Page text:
December 13, 2016
Why my leukemia journey drives me to give back
BY Amanda Ramirez
In December 2015, my family went to Albuquerque to celebrate Christmas. I had been feeling a bit fatigued, but figured I just needed time to recover from my hectic schedule.
But when I awoke from a nap with a bad taste, I discovered my mouth was filled with blood and clots lined my gum line. My dentist prescribed antibiotics, but my gums continued to bleed, and I started to notice bruises on my legs and hands.
At my mother’s urging, I went to the emergency room when I got back home. After an examination and blood test, I was admitted to the hospital, where I learned that I had acute promyelocytic leukemia, a subtype of acute myeloid leukemia (AML).
My acute promyelocytic leukemia treatment at MD Anderson
I started chemotherapy the night of my diagnosis. The disease, and getting used to chemo’s side effects, had me in and out of the ICU. I had pain in my mouth and constant fevers. After my fever spiked to 104 and kept rising one night, my doctor suggested I go to MD Anderson. My husband and I agreed, and the next day I was transferred there.
As I was wheeled out of the ambulance at MD Anderson, I felt at ease. I knew that I would be taken care of here. Under the care of Courtney DiNardo, M.D., and Jorge Cortes, M.D., I underwent a series of tests. I learned that I had an infection and a blood clot near my heart on my left arm where the PICC line resided. This was causing the fevers. If I hadn’t come to MD Anderson, a heart attack – rather than the leukemia – might have killed me.
After Drs. DiNardo and Cortes adjusted the doses of my chemotherapy and medications, I received a combination of arsenic, tretinion and daily shots of Lovenox for the blood clot near my heart.
I had some pretty rough days early on, and I don’t remember much from that time. But I do know that everyone at MD Anderson — from the people taking my vitals to the eight doctors who checked on me every morning during their rounds — was rooting me on.
During my month at MD Anderson, my weight dropped to 80 pounds, I lost all my hair, had little appetite and had to learn to walk again. A month after being admitted to MD Anderson, I was released from the hospital. A week later, a bone marrow biopsy showed I was in remission.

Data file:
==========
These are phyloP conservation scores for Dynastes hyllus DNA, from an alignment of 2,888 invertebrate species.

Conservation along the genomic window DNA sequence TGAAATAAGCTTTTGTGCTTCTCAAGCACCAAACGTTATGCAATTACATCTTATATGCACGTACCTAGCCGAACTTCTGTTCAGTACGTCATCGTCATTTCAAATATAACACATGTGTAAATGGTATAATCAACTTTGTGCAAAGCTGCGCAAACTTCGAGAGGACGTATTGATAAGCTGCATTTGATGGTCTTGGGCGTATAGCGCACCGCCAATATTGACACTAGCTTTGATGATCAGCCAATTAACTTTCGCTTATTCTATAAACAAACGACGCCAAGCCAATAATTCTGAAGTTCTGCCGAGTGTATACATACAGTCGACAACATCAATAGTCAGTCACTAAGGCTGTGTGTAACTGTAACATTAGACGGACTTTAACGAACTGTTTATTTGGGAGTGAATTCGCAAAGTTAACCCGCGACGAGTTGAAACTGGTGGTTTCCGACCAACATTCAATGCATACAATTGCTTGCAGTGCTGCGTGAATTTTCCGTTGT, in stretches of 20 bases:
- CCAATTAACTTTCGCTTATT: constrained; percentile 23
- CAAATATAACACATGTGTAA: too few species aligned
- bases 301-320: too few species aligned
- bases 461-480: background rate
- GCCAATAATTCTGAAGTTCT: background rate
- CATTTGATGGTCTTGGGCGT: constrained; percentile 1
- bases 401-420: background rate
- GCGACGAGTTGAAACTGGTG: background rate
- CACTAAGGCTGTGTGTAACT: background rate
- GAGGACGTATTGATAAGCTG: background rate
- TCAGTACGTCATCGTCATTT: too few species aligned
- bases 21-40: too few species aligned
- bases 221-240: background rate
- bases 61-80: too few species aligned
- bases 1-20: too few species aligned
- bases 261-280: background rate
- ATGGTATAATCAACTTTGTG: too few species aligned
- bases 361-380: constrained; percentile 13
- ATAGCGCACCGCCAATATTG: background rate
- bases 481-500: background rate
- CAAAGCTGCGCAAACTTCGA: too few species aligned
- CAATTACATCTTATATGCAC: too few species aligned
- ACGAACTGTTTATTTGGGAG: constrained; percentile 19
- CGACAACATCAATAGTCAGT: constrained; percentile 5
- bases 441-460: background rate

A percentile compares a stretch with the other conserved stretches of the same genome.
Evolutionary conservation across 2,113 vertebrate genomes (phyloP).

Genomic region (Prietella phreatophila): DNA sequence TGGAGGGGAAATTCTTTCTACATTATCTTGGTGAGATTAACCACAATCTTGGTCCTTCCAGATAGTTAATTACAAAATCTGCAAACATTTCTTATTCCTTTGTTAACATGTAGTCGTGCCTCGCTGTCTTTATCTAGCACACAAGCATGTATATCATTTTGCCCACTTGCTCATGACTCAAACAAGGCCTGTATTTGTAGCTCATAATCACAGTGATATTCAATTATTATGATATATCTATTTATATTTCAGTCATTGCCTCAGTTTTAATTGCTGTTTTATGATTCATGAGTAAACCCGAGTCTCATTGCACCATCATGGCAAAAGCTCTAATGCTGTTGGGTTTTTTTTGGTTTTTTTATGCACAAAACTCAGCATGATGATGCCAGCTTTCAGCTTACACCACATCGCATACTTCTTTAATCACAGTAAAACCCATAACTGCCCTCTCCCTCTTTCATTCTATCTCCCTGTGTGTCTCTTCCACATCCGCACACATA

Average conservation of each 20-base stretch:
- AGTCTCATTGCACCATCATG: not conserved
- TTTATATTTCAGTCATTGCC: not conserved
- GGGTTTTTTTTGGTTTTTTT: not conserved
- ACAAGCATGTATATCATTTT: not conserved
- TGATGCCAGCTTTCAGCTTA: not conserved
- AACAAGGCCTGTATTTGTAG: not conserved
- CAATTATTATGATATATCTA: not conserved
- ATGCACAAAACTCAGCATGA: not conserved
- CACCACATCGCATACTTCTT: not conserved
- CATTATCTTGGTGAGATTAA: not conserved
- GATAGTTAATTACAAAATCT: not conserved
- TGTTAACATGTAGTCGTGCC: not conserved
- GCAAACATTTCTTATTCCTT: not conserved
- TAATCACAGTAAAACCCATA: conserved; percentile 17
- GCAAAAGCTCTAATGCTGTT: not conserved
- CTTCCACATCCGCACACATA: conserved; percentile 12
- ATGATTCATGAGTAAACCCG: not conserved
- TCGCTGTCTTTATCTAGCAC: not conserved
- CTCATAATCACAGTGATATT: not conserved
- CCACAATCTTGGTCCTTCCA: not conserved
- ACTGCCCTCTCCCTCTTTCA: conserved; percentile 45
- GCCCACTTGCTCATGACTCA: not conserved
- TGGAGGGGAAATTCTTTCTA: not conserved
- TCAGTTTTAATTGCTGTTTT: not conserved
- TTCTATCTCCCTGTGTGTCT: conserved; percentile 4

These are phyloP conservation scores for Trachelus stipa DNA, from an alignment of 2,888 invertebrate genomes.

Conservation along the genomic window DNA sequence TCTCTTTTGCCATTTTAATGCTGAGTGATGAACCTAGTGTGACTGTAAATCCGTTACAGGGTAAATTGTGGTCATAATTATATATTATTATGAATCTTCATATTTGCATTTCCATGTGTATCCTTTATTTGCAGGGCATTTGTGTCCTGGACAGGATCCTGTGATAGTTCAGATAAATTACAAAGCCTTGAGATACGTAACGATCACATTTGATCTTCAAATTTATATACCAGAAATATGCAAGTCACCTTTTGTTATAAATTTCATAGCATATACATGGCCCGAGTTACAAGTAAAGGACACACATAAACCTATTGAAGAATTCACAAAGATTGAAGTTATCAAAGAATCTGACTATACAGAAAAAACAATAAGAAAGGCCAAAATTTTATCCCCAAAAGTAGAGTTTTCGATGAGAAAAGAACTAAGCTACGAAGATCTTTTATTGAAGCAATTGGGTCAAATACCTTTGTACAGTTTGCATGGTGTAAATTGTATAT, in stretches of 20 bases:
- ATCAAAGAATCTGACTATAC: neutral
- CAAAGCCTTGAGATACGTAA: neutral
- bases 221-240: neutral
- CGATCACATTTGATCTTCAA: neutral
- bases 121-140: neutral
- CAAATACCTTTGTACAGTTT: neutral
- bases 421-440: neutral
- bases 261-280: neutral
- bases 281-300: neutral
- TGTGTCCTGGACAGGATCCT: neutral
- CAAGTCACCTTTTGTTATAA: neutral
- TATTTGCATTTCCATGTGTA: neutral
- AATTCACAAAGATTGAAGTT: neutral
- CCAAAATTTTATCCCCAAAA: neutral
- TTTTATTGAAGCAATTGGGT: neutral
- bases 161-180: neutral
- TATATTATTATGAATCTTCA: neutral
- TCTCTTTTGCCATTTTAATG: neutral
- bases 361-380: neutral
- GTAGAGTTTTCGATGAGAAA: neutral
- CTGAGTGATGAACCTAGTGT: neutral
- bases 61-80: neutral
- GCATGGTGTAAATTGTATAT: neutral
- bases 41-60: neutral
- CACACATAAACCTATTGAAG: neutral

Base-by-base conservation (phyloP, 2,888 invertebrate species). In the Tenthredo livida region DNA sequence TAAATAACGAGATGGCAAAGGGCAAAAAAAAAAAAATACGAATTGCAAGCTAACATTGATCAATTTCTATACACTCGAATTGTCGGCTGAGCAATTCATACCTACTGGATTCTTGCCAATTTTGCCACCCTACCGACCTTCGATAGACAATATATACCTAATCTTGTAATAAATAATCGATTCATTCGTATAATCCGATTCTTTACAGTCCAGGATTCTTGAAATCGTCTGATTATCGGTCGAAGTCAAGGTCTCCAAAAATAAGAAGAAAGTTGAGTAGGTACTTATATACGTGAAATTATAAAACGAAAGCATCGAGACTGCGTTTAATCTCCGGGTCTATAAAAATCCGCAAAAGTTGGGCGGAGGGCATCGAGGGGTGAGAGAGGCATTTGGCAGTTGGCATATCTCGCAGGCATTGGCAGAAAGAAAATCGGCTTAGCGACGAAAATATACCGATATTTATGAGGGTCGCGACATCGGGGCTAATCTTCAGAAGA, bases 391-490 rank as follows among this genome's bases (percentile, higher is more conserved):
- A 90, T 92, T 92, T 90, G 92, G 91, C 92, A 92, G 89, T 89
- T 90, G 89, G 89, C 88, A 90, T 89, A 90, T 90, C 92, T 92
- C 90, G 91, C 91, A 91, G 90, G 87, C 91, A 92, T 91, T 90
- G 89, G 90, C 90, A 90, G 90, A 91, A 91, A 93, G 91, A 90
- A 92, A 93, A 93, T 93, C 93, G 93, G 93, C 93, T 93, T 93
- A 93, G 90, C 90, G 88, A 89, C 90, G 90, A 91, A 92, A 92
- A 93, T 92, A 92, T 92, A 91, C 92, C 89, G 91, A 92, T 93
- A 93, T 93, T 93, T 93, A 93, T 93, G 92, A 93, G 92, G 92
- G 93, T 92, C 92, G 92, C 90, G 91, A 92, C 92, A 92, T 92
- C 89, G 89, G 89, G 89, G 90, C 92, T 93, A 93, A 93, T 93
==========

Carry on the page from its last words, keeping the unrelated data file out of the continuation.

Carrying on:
Becoming healthy again
With Dr. DiNardo’s permission, I returned home to San Antonio, where I continued daily chemotherapy treatments and lived a “normal life” with my husband and children. I took several medications that kept my magnesium and potassium levels normal during chemo, helped me sleep and aided with anti-anxiety, anti-nausea and more.
My husband gave me daily shots of Lovenox for the blood clot, cleaned and changed my PICC line dressing, and flushed the PICC line daily. My kids also learned to do this in case my husband wasn’t around.
My last round of chemotherapy was on September 23, and I took my last chemotherapy pill on October 9. I now return to MD Anderson for checkups every three months, and continue to show no signs of cancer.
Grateful and giving back
I am now deeply involved in raising leukemia awareness and fundraising for cancer research. In fact, I’m currently in the process of creating my own non-profit, which will support others fighting leukemia and fund cancer research at MD Anderson. Without MD Anderson’s cancer research, drugs and doctors, I would not be here.
The staff at MD Anderson were always kind, sincere, and so helpful and patient with me. Even when I had questions after I went home, they always got back to me through email that day.
MD Anderson will always hold a special place in my heart, and I wish I’d gone there as soon as I was diagnosed. But I’m just glad I went there when I did and count myself lucky that I got doctors who believed I could be cured.
Request an appointment at MD Anderson online or by calling 1-877-632-6789.
TopicsSide Effects Leukemia Infections Acute Myeloid Leukemia Hair Loss Appetite (Loss of) Fatigue Pain Nausea Treatment Chemotherapy
Without MD Anderson’s cancer research, drugs and doctors, I would not be here.